There is no doubt that it is more blessed to give than to receive because Jesus said so. But it doesn’t always feel like blessing. In fact, giving is high-risk behavior … a high-stakes proposition.
How could that be? The answer may surprise you: Giving is a huge act of vulnerability.
Have you ever thought about that?
Can you identify with the nervous feeling experienced when wrapping a box that contains a carefully chosen gift? “Will she like it?” “Will it fit him?” “Am I saying too much about my feelings by giving this?” “Is it personal enough?” “Is it too personal?”
Something about giving bares the heart and says, “Here’s what I think of you.” “Here’s how much I care about you.” “Here’s what I look like when I try to express love for someone.”
And not only that, giving also exposes our taste (good or bad), our savviness (knowing what is in style), and how well we really know the person to whom we are giving a gift.
Giving makes us vulnerable!
That’s why we watch our loved one’s face so closely when he or she opens our gift! We long to see a look of delight, and we dread seeing a flicker of disappointment quickly followed by a hollow attempt to heartily express how wonderful the gift is.
Perhaps the thing we fear the most is the sideways glance that you notice between people you care about … the unspoken acknowledgement between them that the gift you gave failed to achieve its goal.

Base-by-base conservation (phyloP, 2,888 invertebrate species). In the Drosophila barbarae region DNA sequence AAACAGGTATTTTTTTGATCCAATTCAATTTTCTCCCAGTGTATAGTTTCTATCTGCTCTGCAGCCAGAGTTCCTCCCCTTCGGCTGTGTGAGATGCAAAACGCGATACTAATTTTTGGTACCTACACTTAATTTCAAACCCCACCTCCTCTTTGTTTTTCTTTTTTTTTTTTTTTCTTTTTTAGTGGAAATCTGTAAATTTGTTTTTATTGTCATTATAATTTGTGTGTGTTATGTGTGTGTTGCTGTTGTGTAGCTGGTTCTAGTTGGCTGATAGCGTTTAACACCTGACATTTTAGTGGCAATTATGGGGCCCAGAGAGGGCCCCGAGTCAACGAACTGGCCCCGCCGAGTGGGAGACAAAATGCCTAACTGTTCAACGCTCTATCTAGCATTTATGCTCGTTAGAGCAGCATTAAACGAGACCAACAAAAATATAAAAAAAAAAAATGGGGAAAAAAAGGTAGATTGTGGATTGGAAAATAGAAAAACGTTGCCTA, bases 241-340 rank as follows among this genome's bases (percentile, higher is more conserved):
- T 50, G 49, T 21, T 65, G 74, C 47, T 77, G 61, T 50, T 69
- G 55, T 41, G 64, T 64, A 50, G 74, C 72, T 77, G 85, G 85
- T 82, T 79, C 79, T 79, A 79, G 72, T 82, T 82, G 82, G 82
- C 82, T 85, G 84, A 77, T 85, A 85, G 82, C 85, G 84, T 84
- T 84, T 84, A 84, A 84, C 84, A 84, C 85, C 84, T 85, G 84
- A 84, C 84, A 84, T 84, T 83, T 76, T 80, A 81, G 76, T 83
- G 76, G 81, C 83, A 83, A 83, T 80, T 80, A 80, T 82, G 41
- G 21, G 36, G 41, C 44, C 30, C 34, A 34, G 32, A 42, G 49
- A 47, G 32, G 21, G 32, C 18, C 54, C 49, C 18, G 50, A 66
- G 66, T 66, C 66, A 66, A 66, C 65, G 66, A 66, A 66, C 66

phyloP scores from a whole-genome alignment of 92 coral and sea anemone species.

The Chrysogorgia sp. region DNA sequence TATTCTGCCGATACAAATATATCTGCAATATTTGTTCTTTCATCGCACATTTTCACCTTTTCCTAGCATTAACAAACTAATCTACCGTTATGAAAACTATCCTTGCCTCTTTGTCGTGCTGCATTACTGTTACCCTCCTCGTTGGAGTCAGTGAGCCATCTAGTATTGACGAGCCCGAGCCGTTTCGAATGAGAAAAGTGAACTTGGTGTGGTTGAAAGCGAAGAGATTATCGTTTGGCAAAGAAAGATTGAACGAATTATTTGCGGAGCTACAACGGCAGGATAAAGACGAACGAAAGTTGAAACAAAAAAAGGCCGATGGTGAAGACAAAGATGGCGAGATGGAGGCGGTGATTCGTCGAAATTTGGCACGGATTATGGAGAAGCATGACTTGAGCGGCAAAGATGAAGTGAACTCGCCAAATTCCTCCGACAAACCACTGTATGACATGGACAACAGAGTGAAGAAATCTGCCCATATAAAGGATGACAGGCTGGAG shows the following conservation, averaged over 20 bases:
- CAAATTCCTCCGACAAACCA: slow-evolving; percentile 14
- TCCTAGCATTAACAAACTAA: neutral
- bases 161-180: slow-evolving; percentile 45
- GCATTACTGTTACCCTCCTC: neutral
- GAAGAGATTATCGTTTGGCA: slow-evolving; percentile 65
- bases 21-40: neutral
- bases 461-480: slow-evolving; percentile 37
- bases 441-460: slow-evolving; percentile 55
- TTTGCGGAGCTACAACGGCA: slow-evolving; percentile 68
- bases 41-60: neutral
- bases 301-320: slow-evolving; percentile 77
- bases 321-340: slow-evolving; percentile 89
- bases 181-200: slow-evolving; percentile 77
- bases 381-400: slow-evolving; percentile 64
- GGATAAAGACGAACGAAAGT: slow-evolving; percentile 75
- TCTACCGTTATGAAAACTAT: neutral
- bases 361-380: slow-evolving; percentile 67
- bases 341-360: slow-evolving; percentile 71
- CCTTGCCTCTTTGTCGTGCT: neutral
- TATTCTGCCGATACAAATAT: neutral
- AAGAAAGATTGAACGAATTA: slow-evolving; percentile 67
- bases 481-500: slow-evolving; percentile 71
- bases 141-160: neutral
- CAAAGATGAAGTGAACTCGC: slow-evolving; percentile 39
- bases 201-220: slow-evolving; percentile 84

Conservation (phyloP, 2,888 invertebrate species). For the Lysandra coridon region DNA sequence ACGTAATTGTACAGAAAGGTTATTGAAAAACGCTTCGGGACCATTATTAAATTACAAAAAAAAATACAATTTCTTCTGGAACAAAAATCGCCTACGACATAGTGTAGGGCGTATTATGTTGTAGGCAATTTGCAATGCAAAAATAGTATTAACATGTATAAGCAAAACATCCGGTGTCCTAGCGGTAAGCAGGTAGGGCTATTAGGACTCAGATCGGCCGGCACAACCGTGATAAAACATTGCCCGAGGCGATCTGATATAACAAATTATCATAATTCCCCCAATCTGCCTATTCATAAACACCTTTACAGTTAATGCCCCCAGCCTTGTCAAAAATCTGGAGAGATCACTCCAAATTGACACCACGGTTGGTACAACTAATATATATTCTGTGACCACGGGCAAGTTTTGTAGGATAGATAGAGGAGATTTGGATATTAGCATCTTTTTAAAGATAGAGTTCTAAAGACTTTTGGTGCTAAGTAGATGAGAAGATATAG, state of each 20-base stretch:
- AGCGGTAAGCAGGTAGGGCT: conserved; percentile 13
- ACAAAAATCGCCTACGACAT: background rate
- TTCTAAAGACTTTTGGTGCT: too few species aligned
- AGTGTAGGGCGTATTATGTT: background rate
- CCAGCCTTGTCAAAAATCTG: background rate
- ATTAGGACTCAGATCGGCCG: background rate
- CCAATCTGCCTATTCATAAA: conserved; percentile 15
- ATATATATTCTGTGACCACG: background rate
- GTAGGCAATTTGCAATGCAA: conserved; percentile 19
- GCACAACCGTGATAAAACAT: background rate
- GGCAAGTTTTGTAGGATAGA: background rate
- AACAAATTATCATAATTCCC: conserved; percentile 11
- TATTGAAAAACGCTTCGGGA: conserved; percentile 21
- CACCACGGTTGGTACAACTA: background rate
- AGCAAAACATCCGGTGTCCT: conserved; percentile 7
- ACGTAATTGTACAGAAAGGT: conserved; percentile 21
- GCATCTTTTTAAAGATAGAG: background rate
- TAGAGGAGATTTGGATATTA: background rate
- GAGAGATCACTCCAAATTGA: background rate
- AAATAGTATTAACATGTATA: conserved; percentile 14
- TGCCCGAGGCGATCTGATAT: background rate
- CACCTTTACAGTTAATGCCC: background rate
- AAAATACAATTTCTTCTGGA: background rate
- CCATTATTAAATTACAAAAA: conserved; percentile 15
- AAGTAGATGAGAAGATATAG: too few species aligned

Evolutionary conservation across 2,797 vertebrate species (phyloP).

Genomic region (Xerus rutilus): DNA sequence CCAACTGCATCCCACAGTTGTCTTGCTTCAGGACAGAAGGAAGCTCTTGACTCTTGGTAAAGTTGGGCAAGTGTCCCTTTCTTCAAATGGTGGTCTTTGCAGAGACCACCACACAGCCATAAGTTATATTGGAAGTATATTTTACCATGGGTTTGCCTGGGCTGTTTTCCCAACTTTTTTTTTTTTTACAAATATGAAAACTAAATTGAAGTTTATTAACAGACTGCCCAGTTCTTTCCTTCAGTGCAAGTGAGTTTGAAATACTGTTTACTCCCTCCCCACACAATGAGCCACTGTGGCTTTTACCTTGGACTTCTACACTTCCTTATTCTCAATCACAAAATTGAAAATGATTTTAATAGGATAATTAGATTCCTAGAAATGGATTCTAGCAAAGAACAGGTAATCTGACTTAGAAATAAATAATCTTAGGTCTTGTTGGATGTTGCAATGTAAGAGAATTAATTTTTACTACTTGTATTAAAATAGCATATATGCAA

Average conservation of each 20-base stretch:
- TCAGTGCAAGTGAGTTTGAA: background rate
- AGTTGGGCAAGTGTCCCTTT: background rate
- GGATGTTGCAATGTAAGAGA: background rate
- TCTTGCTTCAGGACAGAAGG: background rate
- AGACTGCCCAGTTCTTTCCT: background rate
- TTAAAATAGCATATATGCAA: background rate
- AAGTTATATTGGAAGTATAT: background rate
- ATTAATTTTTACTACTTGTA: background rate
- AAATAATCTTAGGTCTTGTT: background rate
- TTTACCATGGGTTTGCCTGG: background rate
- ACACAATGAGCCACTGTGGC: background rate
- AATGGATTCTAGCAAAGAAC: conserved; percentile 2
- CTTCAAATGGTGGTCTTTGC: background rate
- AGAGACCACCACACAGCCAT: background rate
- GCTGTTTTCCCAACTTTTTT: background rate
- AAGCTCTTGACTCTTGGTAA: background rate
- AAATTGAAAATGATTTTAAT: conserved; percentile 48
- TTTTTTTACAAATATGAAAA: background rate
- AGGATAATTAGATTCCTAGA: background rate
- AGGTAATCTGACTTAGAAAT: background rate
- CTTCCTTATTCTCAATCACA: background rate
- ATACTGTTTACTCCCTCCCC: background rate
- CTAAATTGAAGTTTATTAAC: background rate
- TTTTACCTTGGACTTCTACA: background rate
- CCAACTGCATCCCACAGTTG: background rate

It hurts to have our gifts rejected.
“Why do we even TRY to give gifts to each other?” In the next few weeks this very question will be asked by miserable couples on their long drive home from yet another dysfunctional family holiday that turned tense or ended awkwardly.
So … why DO we do it? We may have many conflicting reasons why we give, all the way from a desire to bless to an avoidance of feeling guilty. And we may not even understand our own motives.
But to understand giving in its purest form, we need to look at the undisputed champion Giver—Jesus.
Jesus’ gift far exceeds our own. He gave Himself, even to the point of murder at the hands of those to whom He gave Himself.
Jesus’ risk far exceeds our own.
The rejection that Jesus faces far exceeds anything we will ever experience.
And yet He still loves without wavering and gives without hesitating.
The life of Jesus teaches us many lessons about living the gift-giving life in a world that doesn’t often reward generosity. Following are just a few:
God, the wisest being that exists, believes that giving is worth it. He so loved this world that He gave us His one and only Son, so that whoever believes in Him will not die, but instead have eternal life.
God believes that giving is worth it, even when it only leads to rejection. The risk of giving says, “You matter so much to me that I will brave the vulnerability and risk the pain of rejection just to express my love to you.” And so He came to His own creation, even though He knew that His own people would reject Him. He was despised and rejected by men (and He knew in advance that He would be!), and yet He acted on His love instead of reacting out of defensiveness.